ASCO 2020 – Lung Cancer
Although the American Society of Clinical Oncology (ASCO) 2020 meeting was held virtually because of the COVID-19 pandemic, hundreds of abstracts, posters, and presentations were still made available to inform clinicians on the latest developments in the treatment of lung cancer. This publication features some of the key highlights from the meeting, which can be used to improve the management and care of patients with the disease.
Impact of Immune-Related Adverse Events on Checkpoint Inhibitor Consolidation Therapy in Stage III NSCLC
Immune-related adverse events did not affect the clinical benefit of consolidation checkpoint inhibitor therapy after chemoradiation in stage III non–small-cell lung cancer.
The frequency and durability of outcomes associated with acquired resistance to PD-1 inhibition in non–small-cell lung cancer are presented.
The characteristics of long-term responders to PD-1 blockade are presented.
For oncologists and others who advocate for smoking cessation, it is important to know whether recent quitters who are diagnosed with lung cancer can achieve a survival benefit.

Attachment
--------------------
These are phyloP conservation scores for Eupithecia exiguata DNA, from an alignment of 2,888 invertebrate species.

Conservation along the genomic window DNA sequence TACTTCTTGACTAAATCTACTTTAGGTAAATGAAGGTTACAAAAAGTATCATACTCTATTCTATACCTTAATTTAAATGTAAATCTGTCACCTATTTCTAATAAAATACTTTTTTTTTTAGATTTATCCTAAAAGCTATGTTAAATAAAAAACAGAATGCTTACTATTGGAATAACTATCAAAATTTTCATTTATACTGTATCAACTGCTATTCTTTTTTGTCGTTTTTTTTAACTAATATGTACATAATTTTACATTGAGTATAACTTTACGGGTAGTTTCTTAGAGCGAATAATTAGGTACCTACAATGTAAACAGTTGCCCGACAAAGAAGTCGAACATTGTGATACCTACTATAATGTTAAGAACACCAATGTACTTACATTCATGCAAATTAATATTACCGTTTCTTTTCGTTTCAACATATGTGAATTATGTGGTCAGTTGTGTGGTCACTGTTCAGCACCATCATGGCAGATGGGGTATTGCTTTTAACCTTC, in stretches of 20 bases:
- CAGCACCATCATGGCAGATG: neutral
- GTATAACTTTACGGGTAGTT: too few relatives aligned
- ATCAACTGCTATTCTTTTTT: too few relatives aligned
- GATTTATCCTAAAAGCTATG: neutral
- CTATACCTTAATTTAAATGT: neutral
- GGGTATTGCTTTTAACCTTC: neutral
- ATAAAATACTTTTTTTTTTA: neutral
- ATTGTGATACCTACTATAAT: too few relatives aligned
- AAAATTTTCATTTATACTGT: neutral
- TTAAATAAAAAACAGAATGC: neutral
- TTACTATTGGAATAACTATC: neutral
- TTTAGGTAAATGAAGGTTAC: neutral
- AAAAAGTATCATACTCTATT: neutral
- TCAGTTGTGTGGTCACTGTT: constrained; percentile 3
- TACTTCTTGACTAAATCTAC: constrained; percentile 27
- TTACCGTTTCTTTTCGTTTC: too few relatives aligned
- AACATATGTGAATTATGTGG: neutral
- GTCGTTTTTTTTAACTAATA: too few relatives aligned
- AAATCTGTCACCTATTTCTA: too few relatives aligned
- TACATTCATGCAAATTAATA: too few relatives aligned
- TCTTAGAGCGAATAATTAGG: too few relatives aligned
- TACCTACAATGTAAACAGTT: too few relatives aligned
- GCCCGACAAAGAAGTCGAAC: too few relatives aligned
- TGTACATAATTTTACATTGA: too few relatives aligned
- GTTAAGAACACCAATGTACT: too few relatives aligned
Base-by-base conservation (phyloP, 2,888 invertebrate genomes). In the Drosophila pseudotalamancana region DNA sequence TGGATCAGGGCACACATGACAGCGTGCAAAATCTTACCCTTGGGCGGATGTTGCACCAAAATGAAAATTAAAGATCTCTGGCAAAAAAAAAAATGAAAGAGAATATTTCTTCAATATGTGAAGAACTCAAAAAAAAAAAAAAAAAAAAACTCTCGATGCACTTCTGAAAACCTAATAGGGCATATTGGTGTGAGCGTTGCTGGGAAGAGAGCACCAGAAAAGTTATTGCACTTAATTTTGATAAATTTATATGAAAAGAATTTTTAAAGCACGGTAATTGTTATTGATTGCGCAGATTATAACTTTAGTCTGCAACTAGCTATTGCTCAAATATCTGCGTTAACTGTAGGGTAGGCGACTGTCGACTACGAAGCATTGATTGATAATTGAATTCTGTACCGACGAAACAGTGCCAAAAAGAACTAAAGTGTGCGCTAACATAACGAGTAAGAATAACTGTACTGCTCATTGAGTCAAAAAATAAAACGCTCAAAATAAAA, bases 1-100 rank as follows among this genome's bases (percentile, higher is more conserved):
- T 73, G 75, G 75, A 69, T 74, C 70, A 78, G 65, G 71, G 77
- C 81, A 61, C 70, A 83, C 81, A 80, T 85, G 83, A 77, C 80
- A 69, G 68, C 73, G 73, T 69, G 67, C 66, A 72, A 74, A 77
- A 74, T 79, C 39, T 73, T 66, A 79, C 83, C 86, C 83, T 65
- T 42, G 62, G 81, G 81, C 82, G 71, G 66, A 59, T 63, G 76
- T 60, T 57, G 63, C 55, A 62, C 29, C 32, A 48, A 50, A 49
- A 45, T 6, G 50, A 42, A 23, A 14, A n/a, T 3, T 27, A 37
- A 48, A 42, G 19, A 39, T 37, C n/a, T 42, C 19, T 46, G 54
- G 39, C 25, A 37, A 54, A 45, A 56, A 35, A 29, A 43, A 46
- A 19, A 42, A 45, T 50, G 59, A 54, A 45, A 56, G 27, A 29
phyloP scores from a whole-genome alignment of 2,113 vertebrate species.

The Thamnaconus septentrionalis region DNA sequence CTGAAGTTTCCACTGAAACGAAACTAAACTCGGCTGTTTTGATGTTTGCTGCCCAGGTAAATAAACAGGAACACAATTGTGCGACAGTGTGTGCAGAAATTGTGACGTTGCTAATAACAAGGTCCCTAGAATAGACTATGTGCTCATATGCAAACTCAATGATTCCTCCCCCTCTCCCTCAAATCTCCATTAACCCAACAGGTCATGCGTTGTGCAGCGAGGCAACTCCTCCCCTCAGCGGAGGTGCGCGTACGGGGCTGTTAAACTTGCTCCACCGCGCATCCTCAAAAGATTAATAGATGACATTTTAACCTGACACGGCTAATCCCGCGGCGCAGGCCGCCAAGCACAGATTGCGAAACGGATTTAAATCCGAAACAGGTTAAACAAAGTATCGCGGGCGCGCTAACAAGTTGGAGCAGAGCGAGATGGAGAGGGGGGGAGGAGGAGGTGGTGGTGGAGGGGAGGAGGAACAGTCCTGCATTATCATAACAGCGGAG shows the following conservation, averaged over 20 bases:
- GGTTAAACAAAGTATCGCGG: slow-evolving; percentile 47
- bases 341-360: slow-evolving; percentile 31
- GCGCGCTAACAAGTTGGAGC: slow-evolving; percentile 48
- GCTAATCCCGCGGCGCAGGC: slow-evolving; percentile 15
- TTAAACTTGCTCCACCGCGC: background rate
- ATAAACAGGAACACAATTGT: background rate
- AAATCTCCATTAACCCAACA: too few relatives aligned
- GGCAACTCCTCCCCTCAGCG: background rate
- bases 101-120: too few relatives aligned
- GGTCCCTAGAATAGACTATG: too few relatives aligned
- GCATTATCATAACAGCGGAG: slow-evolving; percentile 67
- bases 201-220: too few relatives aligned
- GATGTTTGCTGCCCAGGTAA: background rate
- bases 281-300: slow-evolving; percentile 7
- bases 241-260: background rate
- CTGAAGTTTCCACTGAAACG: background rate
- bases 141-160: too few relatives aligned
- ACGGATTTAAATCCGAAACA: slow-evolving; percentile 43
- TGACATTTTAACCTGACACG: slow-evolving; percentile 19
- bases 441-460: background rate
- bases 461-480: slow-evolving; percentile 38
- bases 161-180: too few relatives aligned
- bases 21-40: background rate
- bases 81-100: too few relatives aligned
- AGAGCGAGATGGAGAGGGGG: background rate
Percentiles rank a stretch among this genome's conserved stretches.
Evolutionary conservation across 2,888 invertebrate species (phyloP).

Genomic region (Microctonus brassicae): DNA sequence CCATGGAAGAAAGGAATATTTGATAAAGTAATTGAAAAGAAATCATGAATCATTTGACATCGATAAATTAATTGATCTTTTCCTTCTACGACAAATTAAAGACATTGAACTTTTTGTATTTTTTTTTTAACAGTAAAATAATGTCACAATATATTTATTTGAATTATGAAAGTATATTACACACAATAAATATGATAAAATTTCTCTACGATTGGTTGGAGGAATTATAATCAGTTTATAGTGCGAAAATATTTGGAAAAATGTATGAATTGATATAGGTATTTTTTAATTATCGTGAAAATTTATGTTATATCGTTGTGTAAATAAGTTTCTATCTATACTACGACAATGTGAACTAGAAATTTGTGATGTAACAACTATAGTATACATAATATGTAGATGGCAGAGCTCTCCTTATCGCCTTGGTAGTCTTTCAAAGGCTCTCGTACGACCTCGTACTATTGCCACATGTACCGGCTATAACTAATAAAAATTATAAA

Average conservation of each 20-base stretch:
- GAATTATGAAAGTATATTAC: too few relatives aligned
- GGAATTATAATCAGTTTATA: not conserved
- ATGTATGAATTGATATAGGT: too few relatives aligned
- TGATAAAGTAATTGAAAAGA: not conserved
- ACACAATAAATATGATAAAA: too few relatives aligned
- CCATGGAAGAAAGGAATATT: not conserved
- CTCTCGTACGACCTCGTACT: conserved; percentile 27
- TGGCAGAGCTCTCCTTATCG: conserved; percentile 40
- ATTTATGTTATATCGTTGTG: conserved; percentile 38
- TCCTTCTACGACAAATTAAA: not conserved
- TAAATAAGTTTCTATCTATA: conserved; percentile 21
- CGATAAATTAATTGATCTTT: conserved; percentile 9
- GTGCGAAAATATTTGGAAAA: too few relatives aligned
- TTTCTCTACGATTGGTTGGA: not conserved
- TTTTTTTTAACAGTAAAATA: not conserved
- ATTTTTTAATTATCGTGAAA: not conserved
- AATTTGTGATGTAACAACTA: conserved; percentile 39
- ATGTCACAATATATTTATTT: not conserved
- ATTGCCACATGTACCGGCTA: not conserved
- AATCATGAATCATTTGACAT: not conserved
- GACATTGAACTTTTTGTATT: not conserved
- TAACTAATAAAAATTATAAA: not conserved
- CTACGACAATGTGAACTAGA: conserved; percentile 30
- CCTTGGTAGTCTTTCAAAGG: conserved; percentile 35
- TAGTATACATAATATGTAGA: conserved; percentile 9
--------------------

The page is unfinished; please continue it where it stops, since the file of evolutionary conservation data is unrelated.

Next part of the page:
Weekly epirubicin was evaluated as a potential “gentle” option for second-line chemotherapy in patients with malignant pleural mesothelioma after failure of first-line pemetrexed-based chemotherapy.
Approximately 30% of patients with non–small-cell lung cancer present with early-stage (I-IIIA) disease and undergo surgery. Researchers assessed the use of adjuvant osimertinib in this population.
Retrospective Data Suggest Role for Immunotherapy in Patients with Large-Cell Neuroendocrine Carcinoma
Despite the approval of immune checkpoint inhibitors for patients with lung cancers, their role in rare pulmonary tumors, such as large-cell neuroendocrine carcinoma of the lung, has remained unclear.
Patients with platinum-pretreated small-cell lung cancer may benefit from combination use of cediranib, an oral VEGF inhibitor, and olaparib, a PARP inhibitor.
Nationwide Genomic Screening Network Can Be Effective in Identifying Rare Targetable Genetic Alterations
Developing novel targeted therapies for patients with cancer who have rare mutations, such as PI3K/AKT/mTOR pathway alterations, is particularly challenging for researchers.